“I’m just really open to opportunities” | Rocquemore no stranger to hard work

A man can learn a lot about himself when he’s out there hustling to make a buck, all the while trying to nail down some sort of future career path. Case in point, we give you Winnipeg Blue Bombers hopeful Jontrell Rocquemore who – in his pandemic-forced time away from the game – completed his MBA, considered pursuing his goal of becoming a judge, discovered photography and built a business around that and worked with student athletes at Utah State.

“I became a nerd, in layman terms, which I’m perfectly fine with,” said the engaging 24-year-old McKinney, Tx product during a Zoom call with the media following training camp on Sunday.

Oh, and there’s also more to the hustling part…

“And after that I actually went into door-to-door sales selling solar,” he said. “That was tougher than football, but it was great. It gave me a lot of different characteristics, put pieces that I didn’t have together with myself now so I’m more whole.”

Funny thing about Rocquemore… it took roughly two nanoseconds for him to make a positive first impression. Hunkering down into a chair for his media session, he was asked to run through the football journey that has brought him here. Rocquemore flashed a wide smile and opened with: “Oh, man… how much time you got?”

And by the time the Rocquemore was done conversing there was this simple takeaway: No matter how things turn out in football, this guy is going to squeeze everything out of life. There’s rolling with the punches, and then there’s bobbing and weaving and firing back. And Rocquemore has that sort of bring-it-on approach to the everyday that can be both infectious and serve him so well going forward.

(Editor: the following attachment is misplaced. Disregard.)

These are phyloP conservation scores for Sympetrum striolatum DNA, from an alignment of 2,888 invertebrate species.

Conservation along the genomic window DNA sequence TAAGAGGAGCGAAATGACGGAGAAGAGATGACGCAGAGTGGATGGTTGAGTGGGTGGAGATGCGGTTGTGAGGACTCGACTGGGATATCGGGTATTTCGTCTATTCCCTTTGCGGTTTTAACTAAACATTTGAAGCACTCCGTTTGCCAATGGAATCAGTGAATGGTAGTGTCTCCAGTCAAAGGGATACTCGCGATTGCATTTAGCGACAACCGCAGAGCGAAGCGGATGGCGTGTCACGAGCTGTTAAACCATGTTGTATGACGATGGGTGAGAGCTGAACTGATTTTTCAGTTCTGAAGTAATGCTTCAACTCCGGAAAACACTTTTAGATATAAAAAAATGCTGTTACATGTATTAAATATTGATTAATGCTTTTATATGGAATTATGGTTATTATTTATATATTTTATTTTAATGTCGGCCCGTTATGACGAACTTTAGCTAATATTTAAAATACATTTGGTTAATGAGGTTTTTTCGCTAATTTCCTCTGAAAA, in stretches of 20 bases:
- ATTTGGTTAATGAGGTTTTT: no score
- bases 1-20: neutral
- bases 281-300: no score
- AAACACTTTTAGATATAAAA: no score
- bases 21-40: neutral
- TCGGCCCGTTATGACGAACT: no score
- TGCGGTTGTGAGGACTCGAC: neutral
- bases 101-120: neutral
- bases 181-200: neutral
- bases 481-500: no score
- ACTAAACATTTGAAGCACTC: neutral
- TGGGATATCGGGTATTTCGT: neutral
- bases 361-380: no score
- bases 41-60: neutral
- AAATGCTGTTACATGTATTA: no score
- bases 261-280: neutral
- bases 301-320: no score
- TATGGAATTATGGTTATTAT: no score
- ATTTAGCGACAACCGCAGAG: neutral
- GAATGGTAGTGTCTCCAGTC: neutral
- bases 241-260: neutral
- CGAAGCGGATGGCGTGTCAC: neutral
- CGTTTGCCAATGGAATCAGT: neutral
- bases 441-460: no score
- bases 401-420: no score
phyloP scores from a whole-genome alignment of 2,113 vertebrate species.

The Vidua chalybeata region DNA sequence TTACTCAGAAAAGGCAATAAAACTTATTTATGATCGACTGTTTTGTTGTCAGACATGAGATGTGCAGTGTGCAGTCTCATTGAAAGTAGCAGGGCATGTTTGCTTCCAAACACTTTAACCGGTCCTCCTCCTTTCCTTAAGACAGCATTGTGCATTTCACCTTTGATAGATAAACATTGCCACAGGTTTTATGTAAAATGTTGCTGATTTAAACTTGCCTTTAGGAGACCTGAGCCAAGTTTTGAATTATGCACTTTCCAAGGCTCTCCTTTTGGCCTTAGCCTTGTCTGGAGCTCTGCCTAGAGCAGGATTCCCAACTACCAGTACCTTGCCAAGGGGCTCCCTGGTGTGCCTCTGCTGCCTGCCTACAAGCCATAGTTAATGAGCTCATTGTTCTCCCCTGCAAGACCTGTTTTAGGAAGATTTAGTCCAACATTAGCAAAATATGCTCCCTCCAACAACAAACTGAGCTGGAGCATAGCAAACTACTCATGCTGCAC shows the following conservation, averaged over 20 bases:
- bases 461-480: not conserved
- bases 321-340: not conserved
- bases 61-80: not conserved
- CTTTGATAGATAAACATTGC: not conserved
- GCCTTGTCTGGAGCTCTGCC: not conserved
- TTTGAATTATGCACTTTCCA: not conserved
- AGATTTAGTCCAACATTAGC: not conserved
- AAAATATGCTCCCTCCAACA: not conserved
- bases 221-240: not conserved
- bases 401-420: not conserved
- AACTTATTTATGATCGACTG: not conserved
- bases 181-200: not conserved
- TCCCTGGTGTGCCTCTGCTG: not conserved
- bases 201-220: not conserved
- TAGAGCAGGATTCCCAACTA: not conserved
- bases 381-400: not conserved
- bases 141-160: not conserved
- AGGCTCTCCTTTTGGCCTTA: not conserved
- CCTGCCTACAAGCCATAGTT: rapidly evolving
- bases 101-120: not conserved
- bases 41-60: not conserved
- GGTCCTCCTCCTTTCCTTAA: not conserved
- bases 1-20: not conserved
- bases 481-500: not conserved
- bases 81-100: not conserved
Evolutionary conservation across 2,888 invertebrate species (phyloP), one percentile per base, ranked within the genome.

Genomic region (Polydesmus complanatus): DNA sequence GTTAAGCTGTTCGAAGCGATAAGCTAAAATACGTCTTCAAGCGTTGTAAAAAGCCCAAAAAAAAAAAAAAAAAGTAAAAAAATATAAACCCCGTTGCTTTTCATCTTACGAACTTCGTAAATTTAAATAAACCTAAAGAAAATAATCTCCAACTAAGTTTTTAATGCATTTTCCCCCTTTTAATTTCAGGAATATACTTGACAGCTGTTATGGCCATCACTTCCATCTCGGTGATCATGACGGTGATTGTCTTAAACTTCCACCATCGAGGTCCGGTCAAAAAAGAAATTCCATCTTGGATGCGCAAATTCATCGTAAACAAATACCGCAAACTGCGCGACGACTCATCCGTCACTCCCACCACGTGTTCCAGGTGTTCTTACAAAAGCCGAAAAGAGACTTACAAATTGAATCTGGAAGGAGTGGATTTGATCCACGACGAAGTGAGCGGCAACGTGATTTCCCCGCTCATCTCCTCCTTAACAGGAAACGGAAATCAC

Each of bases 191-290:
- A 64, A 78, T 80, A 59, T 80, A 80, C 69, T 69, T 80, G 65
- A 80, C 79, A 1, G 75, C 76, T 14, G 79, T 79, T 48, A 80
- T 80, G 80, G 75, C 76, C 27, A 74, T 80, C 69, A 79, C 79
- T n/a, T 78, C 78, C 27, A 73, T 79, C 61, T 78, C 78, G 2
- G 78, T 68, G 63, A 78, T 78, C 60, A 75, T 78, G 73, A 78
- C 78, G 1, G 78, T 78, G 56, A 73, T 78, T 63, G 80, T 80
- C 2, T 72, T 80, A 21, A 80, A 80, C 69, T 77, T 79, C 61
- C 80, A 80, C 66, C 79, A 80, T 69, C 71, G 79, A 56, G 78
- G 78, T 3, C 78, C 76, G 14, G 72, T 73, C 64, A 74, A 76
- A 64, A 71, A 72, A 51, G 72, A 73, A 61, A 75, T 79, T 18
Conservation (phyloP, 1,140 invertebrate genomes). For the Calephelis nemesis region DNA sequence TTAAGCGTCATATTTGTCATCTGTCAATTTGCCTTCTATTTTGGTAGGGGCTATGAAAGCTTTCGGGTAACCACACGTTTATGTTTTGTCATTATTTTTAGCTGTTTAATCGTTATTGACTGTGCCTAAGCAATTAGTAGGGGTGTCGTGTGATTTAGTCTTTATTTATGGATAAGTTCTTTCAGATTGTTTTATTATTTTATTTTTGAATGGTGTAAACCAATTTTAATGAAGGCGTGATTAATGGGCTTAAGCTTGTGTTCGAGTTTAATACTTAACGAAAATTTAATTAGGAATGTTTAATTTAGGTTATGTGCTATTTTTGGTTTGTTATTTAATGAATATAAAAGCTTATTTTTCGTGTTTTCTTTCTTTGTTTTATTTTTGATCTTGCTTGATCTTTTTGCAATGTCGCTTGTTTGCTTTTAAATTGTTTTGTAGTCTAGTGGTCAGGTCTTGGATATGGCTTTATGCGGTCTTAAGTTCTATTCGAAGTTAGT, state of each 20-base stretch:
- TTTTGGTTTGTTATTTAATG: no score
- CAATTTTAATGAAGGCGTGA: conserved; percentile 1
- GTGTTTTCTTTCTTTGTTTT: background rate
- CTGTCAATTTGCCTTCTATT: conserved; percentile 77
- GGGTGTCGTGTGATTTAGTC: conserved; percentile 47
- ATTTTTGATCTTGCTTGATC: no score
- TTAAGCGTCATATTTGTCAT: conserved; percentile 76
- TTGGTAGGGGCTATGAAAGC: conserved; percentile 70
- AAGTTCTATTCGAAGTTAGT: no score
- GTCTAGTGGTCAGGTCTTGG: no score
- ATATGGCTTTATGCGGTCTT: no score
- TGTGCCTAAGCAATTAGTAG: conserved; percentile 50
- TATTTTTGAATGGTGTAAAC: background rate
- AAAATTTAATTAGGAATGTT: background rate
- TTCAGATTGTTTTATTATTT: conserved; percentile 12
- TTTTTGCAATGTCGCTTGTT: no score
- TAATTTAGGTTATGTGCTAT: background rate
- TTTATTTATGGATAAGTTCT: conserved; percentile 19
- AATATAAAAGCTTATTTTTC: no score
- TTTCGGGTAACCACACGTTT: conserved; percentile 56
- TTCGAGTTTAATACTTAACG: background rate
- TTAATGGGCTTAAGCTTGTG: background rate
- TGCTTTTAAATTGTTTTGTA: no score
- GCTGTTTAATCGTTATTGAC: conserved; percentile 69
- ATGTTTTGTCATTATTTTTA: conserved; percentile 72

It’s already helped him during his days at Utah State and then during a stretch with the Cleveland Browns in 2019. It certainly helped him during the lost football campaign of 2020. And it’s been working through Bombers camp, where the club has asked him to move from playing safety/nickel in college into the box as a linebacker.

“The best and worst thing was going through COVID or that 2019 season where I’m back and forth, going from ‘Do I try and give my all to football or do I try and build my life?’ Luckily I was able to do both,” he said.

“It’s so funny… life changes. After getting my MBA it was kind of a wake-up call for me. It opened my eyes to the business side of things. I love law, I love the justice side, I love helping people who don’t have voices and actually need the help. But there are multiple ways to do that and with my MBA there are ways to build businesses and actually start giving back to the community. It’s just a wide range of things.

“At this point I’m just really open to opportunities – that’s why I’m here – and open to growing and helping people out.”

Rocquemore admittedly knew little of Winnipeg and CFL when he signed with the Bombers. But – nerd that he is – he did his homework by studying YouTube clips to learn the differences in the game. He’s been in the ears of Adam Bighill and Kyrie Wilson a ton, and also credits assistant coach James Stanley for helping him both with his position change and in understanding the Canadian game.

He was also put into contact with former Blue Bombers cornerback Chris Randle, who gave him a scouting report on Winnipeg, the organization and making sure he was in shape for the wide-open three-down game. In the end, it was his time away from football that allowed him to pursue his other interests while also teaching him a lot about himself and his love of the game.

“If I’m being completely honest with you, at one point I had to detach myself from the game – I’m sure a lot of players felt the same way,” he said. “I’ve been playing football my whole life, my identity has been with football and so not having it gave me time to find myself and get comfortable and understand that I always wanted to be a football player and play at the professional level. It is the love of the game that has brought me back.

“Being able to find myself beyond the game has given me even more confidence on the field because I understand that the game is a game and I love it, but I’m also here for a different purpose and I can also serve in other ways. So when I’m out here I’m having fun. I’m just so grateful to be here and take it day by day.”

View original article here Source